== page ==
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‘Overstated’ stimulus won’t cushion economic blow: ANZ

The economic impact of the coronavirus outbreak will only be “partly offset” by the recent injection of fiscal stimulus, according to ANZ Research.

Earlier this week, Prime Minister Scott Morrison announced an additional $66.1 billion in fiscal support for businesses, casual workers, sole traders, retirees and welfare recipients in response to the economic shock caused by the coronavirus pandemic.

This builds on the government’s first round of stimulus, totaling $17.6 billion, as well as the provision of up to $15 billion in funding to support lending to consumers and businesses, and the Reserve Bank of Australia’s (RBA) $90-billion term funding facility (TFF) for the supply of low-cost credit.

However, according to ANZ Research, the fiscal support would not be enough to cushion the economic blow dealt by the virus.

In an analysis, ANZ Research senior economists Cherelle Murphy and Catherine Birch said the stimulus, which they said could create a budget deficit of at least $30 billion in 2019-20, would make an “important difference” but would not “offset the economic consequences of the pandemic”.

“We maintain expectations of a mid-2020 recession,” the economists stated.

“The risk is that it could be deeper and longer than currently anticipated as shutdowns and border closures push economic growth down another notch.”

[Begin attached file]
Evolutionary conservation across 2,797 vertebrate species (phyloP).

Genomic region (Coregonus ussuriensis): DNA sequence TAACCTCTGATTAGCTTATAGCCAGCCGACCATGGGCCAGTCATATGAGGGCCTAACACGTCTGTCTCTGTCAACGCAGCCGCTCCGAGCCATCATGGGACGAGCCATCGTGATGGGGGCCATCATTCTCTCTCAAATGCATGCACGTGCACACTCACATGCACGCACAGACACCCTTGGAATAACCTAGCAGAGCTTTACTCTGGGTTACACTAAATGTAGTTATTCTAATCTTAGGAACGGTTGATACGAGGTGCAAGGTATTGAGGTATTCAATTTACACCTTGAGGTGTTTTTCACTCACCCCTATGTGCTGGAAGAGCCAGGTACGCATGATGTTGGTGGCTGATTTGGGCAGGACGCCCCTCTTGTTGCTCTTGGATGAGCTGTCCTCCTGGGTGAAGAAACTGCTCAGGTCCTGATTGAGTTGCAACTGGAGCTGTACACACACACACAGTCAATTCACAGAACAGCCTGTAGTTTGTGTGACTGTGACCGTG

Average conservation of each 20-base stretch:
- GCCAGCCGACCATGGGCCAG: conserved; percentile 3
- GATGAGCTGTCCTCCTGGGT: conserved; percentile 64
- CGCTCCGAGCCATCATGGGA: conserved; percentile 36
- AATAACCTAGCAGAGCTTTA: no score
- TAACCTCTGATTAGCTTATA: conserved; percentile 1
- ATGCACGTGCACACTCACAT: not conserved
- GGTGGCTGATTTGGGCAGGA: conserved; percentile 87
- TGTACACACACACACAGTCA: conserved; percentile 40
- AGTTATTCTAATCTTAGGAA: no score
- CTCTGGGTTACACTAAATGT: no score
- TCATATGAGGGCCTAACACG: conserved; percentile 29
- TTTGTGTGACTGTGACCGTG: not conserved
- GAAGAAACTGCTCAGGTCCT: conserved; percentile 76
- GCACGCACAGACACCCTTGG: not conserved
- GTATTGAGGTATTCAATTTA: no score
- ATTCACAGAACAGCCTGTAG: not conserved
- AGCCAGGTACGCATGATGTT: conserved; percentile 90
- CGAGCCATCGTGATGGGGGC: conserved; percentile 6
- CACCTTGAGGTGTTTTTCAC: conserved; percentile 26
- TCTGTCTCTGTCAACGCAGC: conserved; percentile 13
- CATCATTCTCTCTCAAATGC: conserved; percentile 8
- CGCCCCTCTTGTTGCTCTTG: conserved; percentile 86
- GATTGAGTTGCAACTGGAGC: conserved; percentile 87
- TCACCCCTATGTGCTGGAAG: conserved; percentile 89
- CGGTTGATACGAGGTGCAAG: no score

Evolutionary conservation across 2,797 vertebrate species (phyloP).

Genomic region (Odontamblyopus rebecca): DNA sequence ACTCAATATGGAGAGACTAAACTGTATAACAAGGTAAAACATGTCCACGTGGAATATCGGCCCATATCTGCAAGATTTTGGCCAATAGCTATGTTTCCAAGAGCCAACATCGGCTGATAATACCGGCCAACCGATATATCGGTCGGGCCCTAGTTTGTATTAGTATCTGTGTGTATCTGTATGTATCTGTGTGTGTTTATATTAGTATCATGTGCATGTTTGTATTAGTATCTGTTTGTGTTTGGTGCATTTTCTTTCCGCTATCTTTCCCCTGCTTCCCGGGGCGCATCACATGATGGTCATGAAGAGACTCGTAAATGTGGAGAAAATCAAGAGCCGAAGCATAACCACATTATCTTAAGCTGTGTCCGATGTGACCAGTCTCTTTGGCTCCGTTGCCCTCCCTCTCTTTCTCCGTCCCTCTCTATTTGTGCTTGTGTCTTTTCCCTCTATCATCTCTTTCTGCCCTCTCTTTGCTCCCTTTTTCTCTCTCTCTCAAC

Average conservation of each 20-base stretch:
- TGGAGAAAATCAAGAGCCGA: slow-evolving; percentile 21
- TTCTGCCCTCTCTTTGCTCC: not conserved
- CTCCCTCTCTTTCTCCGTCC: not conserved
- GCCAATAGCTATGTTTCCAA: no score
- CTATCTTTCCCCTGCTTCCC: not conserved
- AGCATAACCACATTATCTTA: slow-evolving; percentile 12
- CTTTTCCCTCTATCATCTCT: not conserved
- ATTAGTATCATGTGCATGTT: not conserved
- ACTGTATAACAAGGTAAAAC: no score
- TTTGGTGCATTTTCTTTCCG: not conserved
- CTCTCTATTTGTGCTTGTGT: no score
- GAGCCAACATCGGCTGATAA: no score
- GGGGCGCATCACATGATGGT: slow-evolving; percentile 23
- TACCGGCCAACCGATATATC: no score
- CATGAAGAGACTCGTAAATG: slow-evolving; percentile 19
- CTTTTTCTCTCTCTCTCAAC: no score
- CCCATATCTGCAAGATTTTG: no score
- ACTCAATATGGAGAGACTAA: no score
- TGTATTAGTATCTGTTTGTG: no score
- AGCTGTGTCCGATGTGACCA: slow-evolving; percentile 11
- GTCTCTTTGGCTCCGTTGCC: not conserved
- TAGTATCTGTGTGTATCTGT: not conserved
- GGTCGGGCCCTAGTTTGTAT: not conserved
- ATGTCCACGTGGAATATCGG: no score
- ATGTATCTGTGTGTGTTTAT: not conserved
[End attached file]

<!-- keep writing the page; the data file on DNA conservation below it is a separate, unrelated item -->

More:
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According to their analysis, the federal government’s direct fiscal spending totals $27.5 billion (5.6 per cent of GDP) in the second quarter of the financial year (2Q20) and $37.6 billion (7.4 per cent of GDP) in 3Q20. This is in addition to state government support totaling $2.6 billion (0.5 per cent of GDP) in 2Q20 and $3.0 billion in Q3 (0.6 per cent of GDP).

The economists acknowledged that while the support is “material and unprecedented”, the real benefit to the economy is “overstated”.

“This response is to be commended,” the economists noted. “In our view, though, the $188.8 billion figure used by the federal government to describe its fiscal and balance sheet package is vastly overstated.”

The analysts continued: “This is a material exaggeration, as it counts the provision of lower cost credit at face value.

“It is only the reduction in the cost of this credit that should count as stimulus. Even this much lower figure may overstate the amount of stimulus as business may not chose to access it.”

ANZ Research previously forecast that subdued economic activity would likely trigger a sharp increase in the unemployment rate (currently 5.1 per cent), which the group said could hit 7.8 per cent by year’s end.

 

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